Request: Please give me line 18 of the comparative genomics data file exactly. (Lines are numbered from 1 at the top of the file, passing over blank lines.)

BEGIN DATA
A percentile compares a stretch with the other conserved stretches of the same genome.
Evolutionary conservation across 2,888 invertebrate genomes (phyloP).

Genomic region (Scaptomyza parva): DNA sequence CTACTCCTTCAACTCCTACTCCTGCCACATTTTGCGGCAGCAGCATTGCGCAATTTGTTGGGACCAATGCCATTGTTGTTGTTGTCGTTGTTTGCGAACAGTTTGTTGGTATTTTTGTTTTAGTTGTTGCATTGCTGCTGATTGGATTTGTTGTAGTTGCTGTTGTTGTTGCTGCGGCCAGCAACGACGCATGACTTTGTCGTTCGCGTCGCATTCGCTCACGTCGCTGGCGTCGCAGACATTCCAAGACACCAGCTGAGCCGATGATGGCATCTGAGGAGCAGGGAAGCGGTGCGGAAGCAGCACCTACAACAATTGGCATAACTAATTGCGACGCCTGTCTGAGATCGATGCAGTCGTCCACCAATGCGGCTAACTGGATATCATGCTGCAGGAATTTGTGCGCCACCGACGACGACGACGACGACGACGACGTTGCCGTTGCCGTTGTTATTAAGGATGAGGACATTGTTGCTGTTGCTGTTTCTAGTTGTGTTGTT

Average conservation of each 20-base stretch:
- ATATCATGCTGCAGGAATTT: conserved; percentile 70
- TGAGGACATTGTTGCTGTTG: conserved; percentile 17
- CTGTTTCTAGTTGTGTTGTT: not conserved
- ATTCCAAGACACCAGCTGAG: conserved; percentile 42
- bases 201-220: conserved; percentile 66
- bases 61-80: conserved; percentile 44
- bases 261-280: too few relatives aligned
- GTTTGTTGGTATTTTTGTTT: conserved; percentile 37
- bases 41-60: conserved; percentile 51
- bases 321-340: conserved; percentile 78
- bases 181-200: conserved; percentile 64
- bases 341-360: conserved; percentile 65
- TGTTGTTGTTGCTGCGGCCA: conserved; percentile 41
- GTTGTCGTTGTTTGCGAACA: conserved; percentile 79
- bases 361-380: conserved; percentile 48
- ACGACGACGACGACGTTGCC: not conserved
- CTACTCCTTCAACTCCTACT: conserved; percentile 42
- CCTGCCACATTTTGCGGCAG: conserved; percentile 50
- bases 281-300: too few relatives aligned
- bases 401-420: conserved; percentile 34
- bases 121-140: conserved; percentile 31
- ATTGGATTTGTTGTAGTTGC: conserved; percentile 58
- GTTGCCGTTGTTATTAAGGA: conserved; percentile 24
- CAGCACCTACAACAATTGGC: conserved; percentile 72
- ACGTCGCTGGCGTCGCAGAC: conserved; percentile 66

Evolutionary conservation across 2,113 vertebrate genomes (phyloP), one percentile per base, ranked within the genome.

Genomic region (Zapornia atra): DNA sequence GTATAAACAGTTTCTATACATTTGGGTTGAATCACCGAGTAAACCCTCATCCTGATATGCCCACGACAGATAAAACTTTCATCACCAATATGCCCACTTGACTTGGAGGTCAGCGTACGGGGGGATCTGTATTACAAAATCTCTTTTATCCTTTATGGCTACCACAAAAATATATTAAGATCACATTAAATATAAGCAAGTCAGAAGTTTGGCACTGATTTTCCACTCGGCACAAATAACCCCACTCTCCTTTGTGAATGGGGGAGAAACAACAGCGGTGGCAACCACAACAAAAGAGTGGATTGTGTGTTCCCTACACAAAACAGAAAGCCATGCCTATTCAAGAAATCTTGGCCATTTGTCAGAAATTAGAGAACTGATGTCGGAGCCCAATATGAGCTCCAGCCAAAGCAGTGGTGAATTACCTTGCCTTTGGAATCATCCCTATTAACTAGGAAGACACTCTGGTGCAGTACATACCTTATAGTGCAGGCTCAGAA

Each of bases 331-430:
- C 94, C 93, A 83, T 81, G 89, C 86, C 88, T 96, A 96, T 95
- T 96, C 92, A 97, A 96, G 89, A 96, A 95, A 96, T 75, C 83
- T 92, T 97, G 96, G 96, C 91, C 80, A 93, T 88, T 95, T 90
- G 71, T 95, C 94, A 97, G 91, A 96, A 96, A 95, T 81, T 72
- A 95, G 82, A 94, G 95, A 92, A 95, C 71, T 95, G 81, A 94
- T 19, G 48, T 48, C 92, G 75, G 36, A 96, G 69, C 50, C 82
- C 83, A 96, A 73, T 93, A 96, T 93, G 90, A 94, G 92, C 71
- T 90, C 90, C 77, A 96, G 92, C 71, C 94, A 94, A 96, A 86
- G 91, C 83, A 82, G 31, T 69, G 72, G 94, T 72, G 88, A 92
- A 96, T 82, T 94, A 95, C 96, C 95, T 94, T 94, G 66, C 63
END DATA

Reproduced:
- GTTGTCGTTGTTTGCGAACA: conserved; percentile 79